Russia and Germany. You think they would have a long soccer history.

They don't. Something about a couple of world wars, a revolution, etc. They didn't play between 1912 and 1955. Even since then, despite being fairly close, geographically, they have met only sporadically.

Still, there is some history here ... and the bottom line is this:

Russia never has defeated Germany (or West Germany) in an "official" match. "Official" being World Cup, European Cup or Olympic.

Which is germane to this moment, because Germany plays Russia in Moscow on Saturday with the lead in Europe Group 4 at stake. The winner almost certainly will finish first in the group and gain entry to South Africa 2010. The loser will fall into one of the four second-place playoffs -- with a berth at stake for the survivors.

This preview doesn't mention Russia's unfortunate soccer history vs. Germany, but in other material we had seen references to German dominance.

So we looked it up. The results:

Germany: Four victories, one tie, zero defeats. This is from a very handy English language history of every Russia international match. Going back to 1912.

That 4-0-1 German record includes a 1966 World Cup match (2-1), a 1972 Euro Cup meeting (3-0), a 1992 Euro Cup match (1-1), a 1996 Euro Cup match (3-0) and a Germany victory last year in this round of qualifying (2-1).

Germany has pretty much dominated the series, even when we include friendlies (but not matches between the Soviets and East Germany or the "United" German team at the 1956 Olympics).

In those other matches, Germany or West Germany is 13-2-3 vs. Russia.

Russia's last victory over Germany or West Germany? A friendly in 1956, 2-1.

So, Russia will be looking to make history -- as well as all but lock up its World Cup berth.

(And, yes, let's discuss the relevance of a tie, though we will deal with it in paranthetical matter. Ties are boring, but they often are strategically significant, and a tie ... clearly benefits Germany significantly. A tie with Russia, Germany remains a point ahead of Russia and then needs only to win, at home, against Finland, to be sure of finishing first. Finland is a competent side but will be playing for nothing, besides messing with the Germans, which I don't believe is a major issue in Finland at the moment. While Russia goes down to Azerbaijan for an almost certain victory. So Germany may just settle for 0-0, if it's that way in the second half, and hope it can defeat the Finns, which it probably can ... But back to thinking someone will win!)

This game also matches teams ranked Nos. 4 (Germany) and 6 (Russia) in the FIFA world rankings. Meaning it is rivaled only by last month's Brazil-Argentina match (pitting No. 1 vs. No. 8) for the highest-ranked teams meeting in the qualifying rounds.

Lots going on, in this one.
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Thursday, October 8, 2009

England, Jack Warner and the 2018 Bid

We have noted before, on this site, that the wrangling over who will host the World Cup in 2018 and 2022 ... sometimes seems to eclipse the run-up to the 2010 World Cup.

It seems a bit crazy, to be so agitated about tournaments nine and 13 years away, involving players who may not even be professionals yet ... but there it is. The would-be host countries are thinking about this. A lot. Even with a rash of crucial qualifiers coming up this weekend.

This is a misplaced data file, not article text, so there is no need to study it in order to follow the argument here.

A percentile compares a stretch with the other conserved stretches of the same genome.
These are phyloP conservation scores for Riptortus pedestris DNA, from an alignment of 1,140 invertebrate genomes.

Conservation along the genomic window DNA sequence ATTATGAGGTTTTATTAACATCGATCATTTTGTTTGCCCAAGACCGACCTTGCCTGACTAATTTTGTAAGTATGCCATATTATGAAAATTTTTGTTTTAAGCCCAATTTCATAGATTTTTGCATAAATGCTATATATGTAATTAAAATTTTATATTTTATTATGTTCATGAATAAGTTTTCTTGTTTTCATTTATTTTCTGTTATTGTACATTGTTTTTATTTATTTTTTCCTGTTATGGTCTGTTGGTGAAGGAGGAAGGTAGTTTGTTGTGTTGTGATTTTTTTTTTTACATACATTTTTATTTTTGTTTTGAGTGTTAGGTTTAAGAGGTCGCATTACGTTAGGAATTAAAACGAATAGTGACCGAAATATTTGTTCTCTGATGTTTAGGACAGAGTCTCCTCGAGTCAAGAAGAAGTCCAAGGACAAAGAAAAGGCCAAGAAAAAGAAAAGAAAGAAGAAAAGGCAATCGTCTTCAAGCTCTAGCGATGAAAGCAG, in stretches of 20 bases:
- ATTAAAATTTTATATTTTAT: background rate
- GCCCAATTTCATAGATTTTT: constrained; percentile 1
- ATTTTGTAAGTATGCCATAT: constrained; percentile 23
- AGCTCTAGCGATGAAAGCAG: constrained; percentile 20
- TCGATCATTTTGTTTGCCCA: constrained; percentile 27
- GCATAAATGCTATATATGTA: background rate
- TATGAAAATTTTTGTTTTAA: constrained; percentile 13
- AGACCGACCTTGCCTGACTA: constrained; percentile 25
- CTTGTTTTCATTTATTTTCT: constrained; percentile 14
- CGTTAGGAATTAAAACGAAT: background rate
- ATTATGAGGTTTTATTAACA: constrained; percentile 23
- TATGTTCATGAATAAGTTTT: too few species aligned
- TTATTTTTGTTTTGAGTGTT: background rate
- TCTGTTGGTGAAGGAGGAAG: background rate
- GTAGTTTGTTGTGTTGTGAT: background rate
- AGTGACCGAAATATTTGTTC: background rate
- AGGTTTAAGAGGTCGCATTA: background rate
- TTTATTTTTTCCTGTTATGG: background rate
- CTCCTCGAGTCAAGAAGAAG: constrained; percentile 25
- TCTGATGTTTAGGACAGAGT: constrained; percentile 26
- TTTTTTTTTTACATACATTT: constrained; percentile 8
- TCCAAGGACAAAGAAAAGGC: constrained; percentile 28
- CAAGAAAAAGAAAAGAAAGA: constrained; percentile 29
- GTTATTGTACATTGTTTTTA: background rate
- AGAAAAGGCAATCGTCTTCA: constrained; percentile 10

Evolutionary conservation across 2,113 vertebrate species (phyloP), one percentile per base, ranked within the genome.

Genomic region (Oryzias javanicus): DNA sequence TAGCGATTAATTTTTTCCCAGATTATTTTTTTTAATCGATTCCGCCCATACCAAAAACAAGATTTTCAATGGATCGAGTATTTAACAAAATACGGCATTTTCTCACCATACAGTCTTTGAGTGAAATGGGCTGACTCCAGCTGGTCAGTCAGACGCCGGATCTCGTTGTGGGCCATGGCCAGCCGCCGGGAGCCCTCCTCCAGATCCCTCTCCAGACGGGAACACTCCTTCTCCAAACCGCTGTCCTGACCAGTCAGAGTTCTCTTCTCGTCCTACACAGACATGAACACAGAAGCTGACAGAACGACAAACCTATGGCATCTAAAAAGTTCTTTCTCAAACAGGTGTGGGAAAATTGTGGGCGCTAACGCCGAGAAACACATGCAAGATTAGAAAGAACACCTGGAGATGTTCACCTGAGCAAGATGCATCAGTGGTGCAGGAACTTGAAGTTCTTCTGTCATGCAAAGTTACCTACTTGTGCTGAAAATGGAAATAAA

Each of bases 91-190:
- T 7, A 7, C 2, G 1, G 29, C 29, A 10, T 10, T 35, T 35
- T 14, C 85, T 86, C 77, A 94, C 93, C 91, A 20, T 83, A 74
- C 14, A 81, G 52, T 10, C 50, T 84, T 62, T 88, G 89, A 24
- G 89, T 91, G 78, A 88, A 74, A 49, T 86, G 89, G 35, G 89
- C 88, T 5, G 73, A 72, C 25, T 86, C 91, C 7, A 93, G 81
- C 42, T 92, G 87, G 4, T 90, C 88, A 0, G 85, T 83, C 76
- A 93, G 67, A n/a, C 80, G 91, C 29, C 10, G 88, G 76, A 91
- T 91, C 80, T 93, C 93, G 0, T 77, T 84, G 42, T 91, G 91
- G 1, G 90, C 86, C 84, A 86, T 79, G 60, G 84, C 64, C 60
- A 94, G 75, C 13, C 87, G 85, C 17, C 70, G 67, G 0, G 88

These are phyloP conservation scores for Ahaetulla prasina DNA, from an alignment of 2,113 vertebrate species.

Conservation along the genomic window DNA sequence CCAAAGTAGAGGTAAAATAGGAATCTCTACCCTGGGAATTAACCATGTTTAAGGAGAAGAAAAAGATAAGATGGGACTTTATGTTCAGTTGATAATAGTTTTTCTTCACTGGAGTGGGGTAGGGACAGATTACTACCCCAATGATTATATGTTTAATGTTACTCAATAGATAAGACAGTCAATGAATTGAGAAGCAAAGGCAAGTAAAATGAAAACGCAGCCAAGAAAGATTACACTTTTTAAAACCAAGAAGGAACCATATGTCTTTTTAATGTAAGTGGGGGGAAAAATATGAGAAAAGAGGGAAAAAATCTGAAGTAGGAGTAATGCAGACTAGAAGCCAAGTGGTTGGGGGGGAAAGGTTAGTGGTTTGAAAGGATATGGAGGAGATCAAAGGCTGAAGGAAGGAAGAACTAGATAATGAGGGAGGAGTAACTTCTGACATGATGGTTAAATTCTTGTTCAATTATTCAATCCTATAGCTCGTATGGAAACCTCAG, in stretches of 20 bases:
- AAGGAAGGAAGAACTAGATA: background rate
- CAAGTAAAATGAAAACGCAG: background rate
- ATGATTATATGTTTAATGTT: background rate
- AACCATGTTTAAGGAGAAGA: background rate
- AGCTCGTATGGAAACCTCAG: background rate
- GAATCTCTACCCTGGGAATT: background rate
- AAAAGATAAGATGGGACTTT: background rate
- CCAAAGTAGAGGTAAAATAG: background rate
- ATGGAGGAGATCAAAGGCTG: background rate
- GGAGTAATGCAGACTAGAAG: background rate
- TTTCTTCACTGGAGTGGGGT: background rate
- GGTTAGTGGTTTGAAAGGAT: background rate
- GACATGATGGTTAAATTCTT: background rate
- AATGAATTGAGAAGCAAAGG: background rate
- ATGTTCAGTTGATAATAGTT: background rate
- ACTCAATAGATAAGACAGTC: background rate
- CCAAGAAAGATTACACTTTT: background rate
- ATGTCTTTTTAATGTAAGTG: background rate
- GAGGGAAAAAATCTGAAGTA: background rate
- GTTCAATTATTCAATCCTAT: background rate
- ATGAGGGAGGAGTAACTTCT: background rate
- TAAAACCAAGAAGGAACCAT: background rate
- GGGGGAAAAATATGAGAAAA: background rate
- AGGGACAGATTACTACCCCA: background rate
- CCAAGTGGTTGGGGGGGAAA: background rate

One of those countries is England, which wants to host either Cup, and generally is connected to the 2018 Cup -- because it will have been in the Americas in 2014, and away from Europe since 2006.

However, the highly influential (and controversial) Jack Warner, FIFA executive member and president of Concacaf, made lots of news in England this week by criticizing the English bid.

First, in this story, in which Warner said England's bid was creeping along when it ought to be galloping.

Then, in this more recent story, in which Warner said England needed to inject some energy into its bid by including, oh, David Beckham as one of its primary salesmen.

Warner is considered something of a boogieman in England, where he generally is considered to be hopelessly corrupt. But he is feared because he appears to wield so much power over the Concacaf voting bloc. And, by extension, over Sepp Blatter himself.

Blatter's accession to the FIFA presidency, remember, came via the parts of the world that were not Europe. Including Concacaf -- the Caribbean, North American and Central American confederation. (Warner is from Trinidad & Tobago.) Europe almost unanimously supported the Swede Lennart Johansson over Blatter, a Swiss.

Anyway, follow the links if you want to see a batch of England-oriented hand-wringing over their bid, and Jack Warner's criticism of it.
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Wednesday, October 7, 2009

Irish Keeper Slams 'Seeding' in Europe Playoffs

It was one of those announcements that didn't get all that much attention, when it went down.

Last week, FIFA announced that the eight second-place European qualifying group finishers headed to the four home-and-home playoffs in November for berths in South Africa 2010 ... would be seeded.

That is, don't look for two traditionally powerful soccer nations to be randomly matched in the struggle for the final four Europe berths in the World Cup finals.

And a key player for one of the "lesser" potential group runners-up is not happy about this. At all. In fact, Shay Given, Ireland's keeper, was quoted in this story as calling it a "disgusting" situation.

Given does have a fair complaint: European clubs were not told, before qualifying began, that the second-place teams would be seeded.